Album Review: Kathy Mattea — Calling Me Home
In some way, Kathy Mattea has always been trying to get back home. Her songs have tracked restless journeys of yearning (“Eighteen Wheels and a Dozen Roses”) as well as lives buffeted by the storms of life (“Walk the Way the Wind Blows”) and tossed on the rough waters of loss and love (“Where’ve You Been?”).
With this haunting, powerful new album, which picks up where the Grammy-nominated Coal leaves off, she comes home to her native West Virginia hills, arriving broken-hearted over the pock-marked destruction and unforgettable death that coal mining has brought to her home state, yet testifying to its everlasting natural beauty and the resilience of the land. The plaintive high whine of a fiddle kicks off the album with Michael and Janet Dowling’s “A Far Cry,” and we’re traveling with Mattea down a “ribbon of lonesome” to “that valley that was closer to heaven/than any place this poor fool’s been.” In the very next song, Si Kahn’s lilting Gaelic ballad “Gone, Gonna Rise Again,” Mattea recalls the hope her grandfather invested in the land before he died and the power of the land to restore its bounty as the “new wood springs from the roots in the ground.”
Mattea artfully slides a hauntingly spare ballad that laments the loss of human life in a mining accident, “West Virginia Mine Disaster,” between two even sparer elegiac paeans to the wood thrush (Laurie Lewis’s “The Wood Thrush’s Song”), whose song no longer fills the woods, and the maple (Lewis’s “The Maple’s Lament”), whose branches are no longer full of birds or the “song that the sunlight sang while dancing in its leaves.” In “Hello, My Name is Coal” (written by Larry Cordle and Jeneé Fleenor), a bluegrass “Sympathy for the Devil,” coal takes a moment to introduce itself as “the king/some say I’m a savior/some say death is what I bring.” Patty Loveless and Emmylou Harris join Mattea on Jean Ritchie’s “Black Waters,” a farmer’s lament about the “scenes of destruction on every hand” and his dream of one day driving out the coal company, cleaning the streams, and watching “clear waters run through my land.” With the voices of angels, Mattea and Alison Krauss welcome a soul, body crippled by work and life, to “new freedom’s shore” in Alice Gerrard’s “Agate Hill,” with a tune that recalls the traditional folk song “The Water is Wide.”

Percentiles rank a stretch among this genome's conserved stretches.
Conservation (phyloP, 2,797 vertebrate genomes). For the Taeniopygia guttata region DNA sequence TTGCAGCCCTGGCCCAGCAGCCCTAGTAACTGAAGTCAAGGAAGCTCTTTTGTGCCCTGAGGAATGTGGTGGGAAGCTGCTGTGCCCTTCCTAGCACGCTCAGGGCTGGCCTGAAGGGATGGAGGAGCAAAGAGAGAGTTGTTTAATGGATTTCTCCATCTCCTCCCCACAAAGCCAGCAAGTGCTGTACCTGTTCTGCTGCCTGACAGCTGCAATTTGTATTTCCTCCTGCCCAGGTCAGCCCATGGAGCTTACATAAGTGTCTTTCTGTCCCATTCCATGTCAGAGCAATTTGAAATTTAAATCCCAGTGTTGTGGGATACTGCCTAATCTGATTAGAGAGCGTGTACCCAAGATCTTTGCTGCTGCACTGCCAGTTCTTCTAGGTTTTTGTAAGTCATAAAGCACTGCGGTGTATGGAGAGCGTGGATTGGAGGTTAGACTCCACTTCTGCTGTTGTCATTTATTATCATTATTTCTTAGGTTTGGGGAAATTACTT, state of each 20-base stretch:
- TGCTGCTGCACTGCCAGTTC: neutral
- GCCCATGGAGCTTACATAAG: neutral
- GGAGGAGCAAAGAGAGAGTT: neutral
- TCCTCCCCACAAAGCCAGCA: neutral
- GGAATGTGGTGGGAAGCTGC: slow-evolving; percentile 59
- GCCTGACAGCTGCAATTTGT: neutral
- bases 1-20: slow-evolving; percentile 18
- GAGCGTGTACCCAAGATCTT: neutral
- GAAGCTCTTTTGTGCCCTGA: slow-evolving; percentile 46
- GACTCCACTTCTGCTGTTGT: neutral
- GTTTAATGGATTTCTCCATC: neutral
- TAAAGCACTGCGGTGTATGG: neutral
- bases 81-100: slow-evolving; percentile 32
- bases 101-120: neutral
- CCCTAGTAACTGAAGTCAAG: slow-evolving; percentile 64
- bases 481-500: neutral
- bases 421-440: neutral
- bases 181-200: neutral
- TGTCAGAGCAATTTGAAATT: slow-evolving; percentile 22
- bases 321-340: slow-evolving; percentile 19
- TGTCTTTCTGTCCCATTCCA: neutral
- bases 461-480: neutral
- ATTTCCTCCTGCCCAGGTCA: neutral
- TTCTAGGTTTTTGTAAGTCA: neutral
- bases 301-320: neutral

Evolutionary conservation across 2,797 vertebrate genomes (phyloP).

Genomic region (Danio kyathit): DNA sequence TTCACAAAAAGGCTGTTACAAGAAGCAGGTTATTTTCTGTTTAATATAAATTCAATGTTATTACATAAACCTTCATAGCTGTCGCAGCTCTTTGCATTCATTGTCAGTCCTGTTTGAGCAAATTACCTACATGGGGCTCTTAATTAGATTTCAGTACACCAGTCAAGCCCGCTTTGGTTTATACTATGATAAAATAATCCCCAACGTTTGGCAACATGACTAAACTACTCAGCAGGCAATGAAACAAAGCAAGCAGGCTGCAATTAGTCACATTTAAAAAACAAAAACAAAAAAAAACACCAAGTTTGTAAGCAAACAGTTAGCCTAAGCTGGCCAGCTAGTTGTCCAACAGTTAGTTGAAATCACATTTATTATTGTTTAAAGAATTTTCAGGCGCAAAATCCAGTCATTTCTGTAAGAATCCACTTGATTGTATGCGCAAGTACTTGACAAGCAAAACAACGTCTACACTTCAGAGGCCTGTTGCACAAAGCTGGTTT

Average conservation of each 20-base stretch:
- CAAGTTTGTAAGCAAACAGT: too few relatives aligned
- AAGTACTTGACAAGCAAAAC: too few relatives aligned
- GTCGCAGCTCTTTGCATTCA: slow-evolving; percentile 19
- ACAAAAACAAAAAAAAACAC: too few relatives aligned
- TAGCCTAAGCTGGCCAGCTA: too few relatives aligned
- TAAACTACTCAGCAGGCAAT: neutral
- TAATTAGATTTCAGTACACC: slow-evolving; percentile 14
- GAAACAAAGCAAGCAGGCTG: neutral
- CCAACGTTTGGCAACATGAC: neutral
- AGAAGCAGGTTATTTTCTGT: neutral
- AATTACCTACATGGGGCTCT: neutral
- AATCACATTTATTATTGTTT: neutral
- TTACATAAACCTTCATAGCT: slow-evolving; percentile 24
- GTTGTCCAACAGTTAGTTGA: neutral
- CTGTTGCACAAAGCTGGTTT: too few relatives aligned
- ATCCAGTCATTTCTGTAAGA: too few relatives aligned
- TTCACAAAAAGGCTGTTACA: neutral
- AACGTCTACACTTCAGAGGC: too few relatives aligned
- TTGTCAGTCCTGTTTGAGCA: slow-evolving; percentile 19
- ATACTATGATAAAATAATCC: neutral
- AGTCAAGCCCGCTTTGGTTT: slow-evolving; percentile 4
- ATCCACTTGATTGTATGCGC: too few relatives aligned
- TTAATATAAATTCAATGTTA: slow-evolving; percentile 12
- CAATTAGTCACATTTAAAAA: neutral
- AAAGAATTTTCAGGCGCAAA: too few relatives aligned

If Mattea’s warm, waltz-like version of Hazel Dickens’s “West Virginia, My Home” is not the West Virginia state song, it should be. Mattea’s gorgeous alto, her terrific song choices and the outstanding musicians—ranging from her long-time guitarist Bill Cooley to mandolinist Bryan Sutton and fiddler Stuart Duncan, among others—who join her, and her deep love and passion for her home state call us home with her to the place where we can almost smell the honeysuckle vines with her. One thing’s for sure: Kathy Mattea is home.
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